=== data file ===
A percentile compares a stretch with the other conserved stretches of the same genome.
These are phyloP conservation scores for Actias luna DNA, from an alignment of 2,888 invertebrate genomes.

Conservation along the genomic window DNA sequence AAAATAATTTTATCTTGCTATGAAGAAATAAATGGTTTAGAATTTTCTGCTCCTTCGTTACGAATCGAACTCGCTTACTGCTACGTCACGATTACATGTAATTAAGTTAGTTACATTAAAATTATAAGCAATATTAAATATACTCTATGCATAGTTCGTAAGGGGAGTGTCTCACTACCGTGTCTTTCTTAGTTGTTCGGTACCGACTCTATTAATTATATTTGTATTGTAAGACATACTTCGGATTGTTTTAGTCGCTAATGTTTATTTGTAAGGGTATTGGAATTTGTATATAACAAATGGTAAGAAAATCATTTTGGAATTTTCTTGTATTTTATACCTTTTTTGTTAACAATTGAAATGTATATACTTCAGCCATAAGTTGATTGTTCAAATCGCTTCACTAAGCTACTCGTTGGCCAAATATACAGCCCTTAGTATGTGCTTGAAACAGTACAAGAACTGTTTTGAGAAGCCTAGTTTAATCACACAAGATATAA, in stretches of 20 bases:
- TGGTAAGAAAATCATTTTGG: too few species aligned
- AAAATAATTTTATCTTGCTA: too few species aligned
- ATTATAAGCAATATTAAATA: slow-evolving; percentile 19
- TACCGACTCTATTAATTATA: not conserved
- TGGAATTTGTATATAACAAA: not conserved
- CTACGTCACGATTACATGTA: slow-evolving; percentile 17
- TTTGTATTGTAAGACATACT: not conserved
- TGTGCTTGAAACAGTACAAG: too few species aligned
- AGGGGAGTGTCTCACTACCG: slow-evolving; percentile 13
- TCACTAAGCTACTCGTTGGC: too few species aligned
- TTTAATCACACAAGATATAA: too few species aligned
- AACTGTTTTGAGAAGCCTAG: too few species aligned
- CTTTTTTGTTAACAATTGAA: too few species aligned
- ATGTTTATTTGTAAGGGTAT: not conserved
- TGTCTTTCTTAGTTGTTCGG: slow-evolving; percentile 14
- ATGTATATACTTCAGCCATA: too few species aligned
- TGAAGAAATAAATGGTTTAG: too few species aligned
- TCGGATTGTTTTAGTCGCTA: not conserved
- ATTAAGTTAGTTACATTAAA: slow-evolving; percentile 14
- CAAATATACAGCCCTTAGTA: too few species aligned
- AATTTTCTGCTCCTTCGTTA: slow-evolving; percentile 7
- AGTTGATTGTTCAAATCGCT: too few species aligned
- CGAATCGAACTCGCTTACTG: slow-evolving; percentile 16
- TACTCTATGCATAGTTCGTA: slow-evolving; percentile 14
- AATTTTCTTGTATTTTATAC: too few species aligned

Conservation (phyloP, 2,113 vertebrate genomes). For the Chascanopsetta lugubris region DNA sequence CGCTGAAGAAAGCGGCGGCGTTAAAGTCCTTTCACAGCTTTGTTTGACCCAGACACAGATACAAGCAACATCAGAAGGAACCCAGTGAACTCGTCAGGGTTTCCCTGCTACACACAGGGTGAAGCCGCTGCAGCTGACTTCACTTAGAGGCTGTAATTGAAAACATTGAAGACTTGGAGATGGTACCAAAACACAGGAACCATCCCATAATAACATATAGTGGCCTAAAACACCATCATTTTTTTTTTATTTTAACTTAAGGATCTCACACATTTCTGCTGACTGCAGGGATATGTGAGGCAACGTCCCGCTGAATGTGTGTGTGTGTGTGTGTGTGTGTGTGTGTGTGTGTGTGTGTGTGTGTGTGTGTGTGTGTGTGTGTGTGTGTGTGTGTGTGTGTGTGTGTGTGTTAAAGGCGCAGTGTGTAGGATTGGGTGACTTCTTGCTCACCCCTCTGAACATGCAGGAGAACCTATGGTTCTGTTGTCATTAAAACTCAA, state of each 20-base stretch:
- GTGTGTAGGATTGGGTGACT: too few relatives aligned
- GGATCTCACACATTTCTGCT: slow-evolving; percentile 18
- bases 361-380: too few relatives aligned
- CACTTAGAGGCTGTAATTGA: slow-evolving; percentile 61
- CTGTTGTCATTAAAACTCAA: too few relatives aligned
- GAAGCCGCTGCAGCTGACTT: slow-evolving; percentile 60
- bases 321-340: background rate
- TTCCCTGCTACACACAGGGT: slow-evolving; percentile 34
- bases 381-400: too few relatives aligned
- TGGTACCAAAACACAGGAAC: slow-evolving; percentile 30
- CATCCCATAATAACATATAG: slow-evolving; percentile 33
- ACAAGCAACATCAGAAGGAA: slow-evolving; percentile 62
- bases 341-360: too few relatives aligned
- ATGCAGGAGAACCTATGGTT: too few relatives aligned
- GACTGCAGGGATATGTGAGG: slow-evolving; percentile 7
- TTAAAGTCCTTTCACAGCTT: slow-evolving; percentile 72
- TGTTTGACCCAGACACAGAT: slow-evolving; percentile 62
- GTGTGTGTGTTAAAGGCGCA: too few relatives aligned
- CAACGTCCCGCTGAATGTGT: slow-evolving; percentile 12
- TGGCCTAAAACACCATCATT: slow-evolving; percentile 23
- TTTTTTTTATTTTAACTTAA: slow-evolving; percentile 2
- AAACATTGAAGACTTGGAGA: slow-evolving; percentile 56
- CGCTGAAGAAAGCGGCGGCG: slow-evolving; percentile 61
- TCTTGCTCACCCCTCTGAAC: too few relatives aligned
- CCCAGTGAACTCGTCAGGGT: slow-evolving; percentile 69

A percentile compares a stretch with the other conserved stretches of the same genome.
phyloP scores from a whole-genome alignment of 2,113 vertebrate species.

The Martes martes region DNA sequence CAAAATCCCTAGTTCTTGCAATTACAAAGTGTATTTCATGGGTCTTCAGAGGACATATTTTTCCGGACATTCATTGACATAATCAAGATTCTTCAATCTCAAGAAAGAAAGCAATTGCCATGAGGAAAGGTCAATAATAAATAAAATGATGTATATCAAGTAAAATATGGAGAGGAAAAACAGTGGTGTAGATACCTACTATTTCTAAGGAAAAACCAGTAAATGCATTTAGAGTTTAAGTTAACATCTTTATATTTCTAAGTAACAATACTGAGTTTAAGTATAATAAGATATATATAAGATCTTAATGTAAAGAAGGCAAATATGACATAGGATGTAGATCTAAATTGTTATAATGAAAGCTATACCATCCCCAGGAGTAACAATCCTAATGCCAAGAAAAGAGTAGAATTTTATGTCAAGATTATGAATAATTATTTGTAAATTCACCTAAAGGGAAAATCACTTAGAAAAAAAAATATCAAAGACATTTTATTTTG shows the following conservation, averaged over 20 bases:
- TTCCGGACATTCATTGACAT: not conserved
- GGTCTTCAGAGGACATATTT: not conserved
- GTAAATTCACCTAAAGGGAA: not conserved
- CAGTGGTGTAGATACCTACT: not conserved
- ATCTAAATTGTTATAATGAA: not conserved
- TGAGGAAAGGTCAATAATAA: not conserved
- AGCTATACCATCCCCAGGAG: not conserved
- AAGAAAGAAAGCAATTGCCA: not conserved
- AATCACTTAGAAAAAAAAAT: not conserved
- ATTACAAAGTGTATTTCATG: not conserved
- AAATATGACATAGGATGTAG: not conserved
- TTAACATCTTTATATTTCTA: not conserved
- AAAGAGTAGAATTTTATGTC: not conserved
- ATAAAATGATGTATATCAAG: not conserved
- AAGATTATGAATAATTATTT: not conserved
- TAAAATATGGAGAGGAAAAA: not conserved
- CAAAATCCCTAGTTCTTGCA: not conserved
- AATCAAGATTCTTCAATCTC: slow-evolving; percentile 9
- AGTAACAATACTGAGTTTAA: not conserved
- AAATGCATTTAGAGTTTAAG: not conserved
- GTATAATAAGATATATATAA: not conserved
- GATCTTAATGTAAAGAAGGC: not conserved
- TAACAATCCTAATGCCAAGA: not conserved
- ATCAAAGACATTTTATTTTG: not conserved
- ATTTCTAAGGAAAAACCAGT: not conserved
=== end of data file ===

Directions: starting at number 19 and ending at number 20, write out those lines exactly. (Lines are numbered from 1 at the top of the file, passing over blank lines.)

- ATGTATATACTTCAGCCATA: too few species aligned
- TGAAGAAATAAATGGTTTAG: too few species aligned